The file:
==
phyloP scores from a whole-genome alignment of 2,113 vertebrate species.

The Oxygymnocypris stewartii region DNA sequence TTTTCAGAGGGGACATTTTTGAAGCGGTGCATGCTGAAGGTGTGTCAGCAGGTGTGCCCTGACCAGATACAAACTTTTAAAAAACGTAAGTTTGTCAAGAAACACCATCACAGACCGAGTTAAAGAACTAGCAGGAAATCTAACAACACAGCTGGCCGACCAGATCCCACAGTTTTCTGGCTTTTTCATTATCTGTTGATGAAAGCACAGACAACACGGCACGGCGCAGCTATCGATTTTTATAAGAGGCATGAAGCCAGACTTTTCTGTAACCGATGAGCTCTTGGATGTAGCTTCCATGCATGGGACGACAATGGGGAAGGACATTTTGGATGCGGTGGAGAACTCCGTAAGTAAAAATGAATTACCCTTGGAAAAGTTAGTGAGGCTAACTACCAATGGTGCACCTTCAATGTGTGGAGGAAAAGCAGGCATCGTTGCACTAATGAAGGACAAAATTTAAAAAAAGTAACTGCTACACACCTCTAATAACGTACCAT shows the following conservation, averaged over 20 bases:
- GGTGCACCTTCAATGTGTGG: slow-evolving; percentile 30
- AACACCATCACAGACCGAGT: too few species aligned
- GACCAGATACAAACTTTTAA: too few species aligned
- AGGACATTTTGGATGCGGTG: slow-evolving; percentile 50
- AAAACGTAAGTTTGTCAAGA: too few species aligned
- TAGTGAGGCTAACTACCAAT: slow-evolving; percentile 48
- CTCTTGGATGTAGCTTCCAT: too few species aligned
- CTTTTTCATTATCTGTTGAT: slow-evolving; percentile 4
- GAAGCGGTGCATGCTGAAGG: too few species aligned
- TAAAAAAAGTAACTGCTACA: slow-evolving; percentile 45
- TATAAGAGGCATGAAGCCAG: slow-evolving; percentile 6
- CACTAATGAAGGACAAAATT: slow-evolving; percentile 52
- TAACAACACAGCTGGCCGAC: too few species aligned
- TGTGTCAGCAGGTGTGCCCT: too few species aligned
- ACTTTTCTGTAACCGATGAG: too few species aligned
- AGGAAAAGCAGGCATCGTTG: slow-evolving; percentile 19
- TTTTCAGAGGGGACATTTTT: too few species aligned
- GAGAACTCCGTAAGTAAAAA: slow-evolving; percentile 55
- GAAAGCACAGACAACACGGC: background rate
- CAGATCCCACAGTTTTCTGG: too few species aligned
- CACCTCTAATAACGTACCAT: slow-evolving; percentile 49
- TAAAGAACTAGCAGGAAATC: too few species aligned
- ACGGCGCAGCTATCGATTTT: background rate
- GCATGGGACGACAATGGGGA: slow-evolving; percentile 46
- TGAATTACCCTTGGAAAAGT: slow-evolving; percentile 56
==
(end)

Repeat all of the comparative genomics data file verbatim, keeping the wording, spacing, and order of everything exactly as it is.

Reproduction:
phyloP scores from a whole-genome alignment of 2,113 vertebrate species.

The Oxygymnocypris stewartii region DNA sequence TTTTCAGAGGGGACATTTTTGAAGCGGTGCATGCTGAAGGTGTGTCAGCAGGTGTGCCCTGACCAGATACAAACTTTTAAAAAACGTAAGTTTGTCAAGAAACACCATCACAGACCGAGTTAAAGAACTAGCAGGAAATCTAACAACACAGCTGGCCGACCAGATCCCACAGTTTTCTGGCTTTTTCATTATCTGTTGATGAAAGCACAGACAACACGGCACGGCGCAGCTATCGATTTTTATAAGAGGCATGAAGCCAGACTTTTCTGTAACCGATGAGCTCTTGGATGTAGCTTCCATGCATGGGACGACAATGGGGAAGGACATTTTGGATGCGGTGGAGAACTCCGTAAGTAAAAATGAATTACCCTTGGAAAAGTTAGTGAGGCTAACTACCAATGGTGCACCTTCAATGTGTGGAGGAAAAGCAGGCATCGTTGCACTAATGAAGGACAAAATTTAAAAAAAGTAACTGCTACACACCTCTAATAACGTACCAT shows the following conservation, averaged over 20 bases:
- GGTGCACCTTCAATGTGTGG: slow-evolving; percentile 30
- AACACCATCACAGACCGAGT: too few species aligned
- GACCAGATACAAACTTTTAA: too few species aligned
- AGGACATTTTGGATGCGGTG: slow-evolving; percentile 50
- AAAACGTAAGTTTGTCAAGA: too few species aligned
- TAGTGAGGCTAACTACCAAT: slow-evolving; percentile 48
- CTCTTGGATGTAGCTTCCAT: too few species aligned
- CTTTTTCATTATCTGTTGAT: slow-evolving; percentile 4
- GAAGCGGTGCATGCTGAAGG: too few species aligned
- TAAAAAAAGTAACTGCTACA: slow-evolving; percentile 45
- TATAAGAGGCATGAAGCCAG: slow-evolving; percentile 6
- CACTAATGAAGGACAAAATT: slow-evolving; percentile 52
- TAACAACACAGCTGGCCGAC: too few species aligned
- TGTGTCAGCAGGTGTGCCCT: too few species aligned
- ACTTTTCTGTAACCGATGAG: too few species aligned
- AGGAAAAGCAGGCATCGTTG: slow-evolving; percentile 19
- TTTTCAGAGGGGACATTTTT: too few species aligned
- GAGAACTCCGTAAGTAAAAA: slow-evolving; percentile 55
- GAAAGCACAGACAACACGGC: background rate
- CAGATCCCACAGTTTTCTGG: too few species aligned
- CACCTCTAATAACGTACCAT: slow-evolving; percentile 49
- TAAAGAACTAGCAGGAAATC: too few species aligned
- ACGGCGCAGCTATCGATTTT: background rate
- GCATGGGACGACAATGGGGA: slow-evolving; percentile 46
- TGAATTACCCTTGGAAAAGT: slow-evolving; percentile 56